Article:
Shepherd. Something sublime in a' that, sir; but rather unsatis. factory at the hinner end, when you come upon the preceese pint o' poetry.

Opium-Eater. Imagination of the arts seems separable, as a mimickry of reality-a play of mind borrowed from all real things in itself unreal.

Shepherd. Be it sae--it soun's sensible.

Opium-Eater. Tell the difference between Homer and Greek history, between Shakspere and English history.

Shepherd. Eh?

Opium-Eater. When I compare Homer with the Roman history, I am tempted to say, the difference is, that we trace down the series of causations in actual events (bodily events) from Cæsar to ourselves. But Troy, like Olympus, is a world between which and us clouds roll. Yet this avails not when Shakspere writes Henry the Fifth. There is the very man-our king—more alive and himself than in history.* Are there clouds then, O Shepherd, between him and me—and do I, after all, see but his glorified shadow ?

Shepherd. I suspeck but his glorified shadow.

Opium-Eater. This then is the power of poetry—it dividen from the real world what it takes in the real world. Is not the Temple of Diana in a grove separate from this world, though built from the town quarry, and upon ground which is not only mere earth but made part of such a man's property, and paying rent ? So poetry consecrates and som but higher far-doth religion.

Shepherd. Do you ever gang to the kirk, Mr. De Quinshy?

Opium-Eater. Religion consecrates that which was common by changing it to our feelings—that is, our feelings to it. But what

The Duke of Marlborough, though a great general, was not well educated. Mentioning an historical fact in the House of Lords, one of his opponents asked him in what history of England he had found it? “History"-exclaimed Marlborough, “I found it in Shakspere, which I suppose is competent authority for any English gentleman " M

change? Is it removed from use ? No:—it is consecrated to use :but to pure, high, unworldly use. In approaching, contemplating that which is holy, our spirit seems freed from many bonds. Fetters of this world fall off. Holy bonds are laid on us, and holy bonds, which the soul receives willingly, are, therefore, liberty and law.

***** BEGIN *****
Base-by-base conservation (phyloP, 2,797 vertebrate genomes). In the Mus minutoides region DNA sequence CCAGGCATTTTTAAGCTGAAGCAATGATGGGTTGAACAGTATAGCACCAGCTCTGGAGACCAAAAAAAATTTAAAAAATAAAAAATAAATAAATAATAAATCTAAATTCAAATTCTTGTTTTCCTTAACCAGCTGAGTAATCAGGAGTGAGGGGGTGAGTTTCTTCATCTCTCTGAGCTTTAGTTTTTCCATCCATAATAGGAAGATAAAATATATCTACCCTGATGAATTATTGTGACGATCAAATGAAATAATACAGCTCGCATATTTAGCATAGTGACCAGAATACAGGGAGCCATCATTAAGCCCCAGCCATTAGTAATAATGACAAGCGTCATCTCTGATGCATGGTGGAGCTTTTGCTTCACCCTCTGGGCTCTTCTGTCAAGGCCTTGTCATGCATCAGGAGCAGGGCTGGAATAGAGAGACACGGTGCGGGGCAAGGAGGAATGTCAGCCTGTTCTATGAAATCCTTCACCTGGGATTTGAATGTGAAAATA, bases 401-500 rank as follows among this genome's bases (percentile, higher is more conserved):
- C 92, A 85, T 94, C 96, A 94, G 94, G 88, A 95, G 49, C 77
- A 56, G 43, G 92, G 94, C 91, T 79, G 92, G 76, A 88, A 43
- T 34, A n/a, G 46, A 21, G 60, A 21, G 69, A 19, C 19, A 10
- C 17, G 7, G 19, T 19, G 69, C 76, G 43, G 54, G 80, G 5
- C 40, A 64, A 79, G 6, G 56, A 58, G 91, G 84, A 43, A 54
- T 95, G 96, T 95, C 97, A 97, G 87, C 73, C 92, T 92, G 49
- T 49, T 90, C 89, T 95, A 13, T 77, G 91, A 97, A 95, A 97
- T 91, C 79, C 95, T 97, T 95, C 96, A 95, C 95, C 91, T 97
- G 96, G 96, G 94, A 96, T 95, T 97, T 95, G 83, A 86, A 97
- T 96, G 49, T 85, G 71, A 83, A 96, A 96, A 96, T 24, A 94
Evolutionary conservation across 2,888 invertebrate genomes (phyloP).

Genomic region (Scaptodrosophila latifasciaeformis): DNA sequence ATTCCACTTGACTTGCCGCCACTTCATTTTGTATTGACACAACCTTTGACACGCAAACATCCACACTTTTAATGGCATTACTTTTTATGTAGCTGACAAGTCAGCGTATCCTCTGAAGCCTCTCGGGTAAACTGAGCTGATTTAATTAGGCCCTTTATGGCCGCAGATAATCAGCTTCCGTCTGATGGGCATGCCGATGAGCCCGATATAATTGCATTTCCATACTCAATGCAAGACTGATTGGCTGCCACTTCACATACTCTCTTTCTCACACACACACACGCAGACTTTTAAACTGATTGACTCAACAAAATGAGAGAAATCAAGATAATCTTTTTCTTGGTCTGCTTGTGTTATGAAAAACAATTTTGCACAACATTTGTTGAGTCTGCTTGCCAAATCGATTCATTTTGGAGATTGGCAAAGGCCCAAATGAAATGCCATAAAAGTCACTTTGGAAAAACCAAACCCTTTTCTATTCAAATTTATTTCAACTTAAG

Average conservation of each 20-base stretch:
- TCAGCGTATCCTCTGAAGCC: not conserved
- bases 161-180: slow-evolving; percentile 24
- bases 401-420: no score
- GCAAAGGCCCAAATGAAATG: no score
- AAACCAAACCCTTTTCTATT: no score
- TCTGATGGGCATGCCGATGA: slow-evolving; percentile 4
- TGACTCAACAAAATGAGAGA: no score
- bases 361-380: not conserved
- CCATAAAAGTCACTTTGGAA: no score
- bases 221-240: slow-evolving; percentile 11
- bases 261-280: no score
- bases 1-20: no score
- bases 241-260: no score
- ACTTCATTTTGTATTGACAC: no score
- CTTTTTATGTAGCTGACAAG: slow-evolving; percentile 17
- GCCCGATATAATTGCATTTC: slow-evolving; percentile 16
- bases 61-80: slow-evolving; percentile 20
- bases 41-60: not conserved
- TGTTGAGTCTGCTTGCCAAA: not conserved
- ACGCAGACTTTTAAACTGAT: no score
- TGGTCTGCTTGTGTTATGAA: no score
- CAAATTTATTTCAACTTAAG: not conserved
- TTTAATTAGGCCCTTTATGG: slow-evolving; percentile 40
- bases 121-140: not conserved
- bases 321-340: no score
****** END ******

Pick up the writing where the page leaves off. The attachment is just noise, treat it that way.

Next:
Shepherd. I ay thocht liberty had been ae thing, and law anither-, Just like black and white.

Opium-Eater. I think that all feeling of pleasure is, or necessarily appears to be spontaneous; and that, in consequence, all forms of thought and action, which are the natural produce of, and are produced by feelings of pleasure, appear to be free. They appear to be the. spontaneous product of our minds, and spontaneity is freedom. Further, forms of thought and action, which are not the work of our mind, but are presented to it, provided that feeling which appears to us spontaneous flows into these forms, and is at home in them—then are those forms, Mr. Hogg, freely accepted, and we are still conscious of liberty.

Shepherd. That's gaen glimmery.

Opium-Eater. Now, my dear Shepherd, Poetry is an example of forms which are the produce of our feelings of pleasure. Religion and morality, when accepted with love, are examples of forms presented to us, and accepted with the consciousness of liberty retained. But in both religion and morality there is necessarily some invention of the loving and happy mind for itself; and of a verity, Christianity is freefor it engrafts a spirit, out of which forms arise freely—and that spirit is love.

Shepherd. Do ye understaun the great question of Liberty and Necessity, sir ? It's desperate kittle.*

Opium-Eater. I call the will free—thereby expressing a feeling. Whether the present movement and the present determination of my will arise necessarily out of the predisposition of my mind, and is a necessary effect of existing causes, is a question of a fact wholly out of the domain of my consciousness. Our feeling of freedom is quite independent of and irrelevant to the fact of liberty or necessity. It is a feeling which throws no light, and possibly, in the nature of things, can throw none upon its own cause. A feeling springs up in us suddenly, seeming to us unpreformed, the birth of the moment. A person has loved me, and done acts of love to me that have made me happy for these twenty years past. I love that person. I may say that I know the causes of my love; the course of means which have constrained my love-yet notwithstanding that known conviction and constraint, I feel my love to be free.

North, (flourishing his crutch, and marching from the niche.) Hurra! Tickler's done brown.

Kittle,-ticklish, in all its sensos.-M.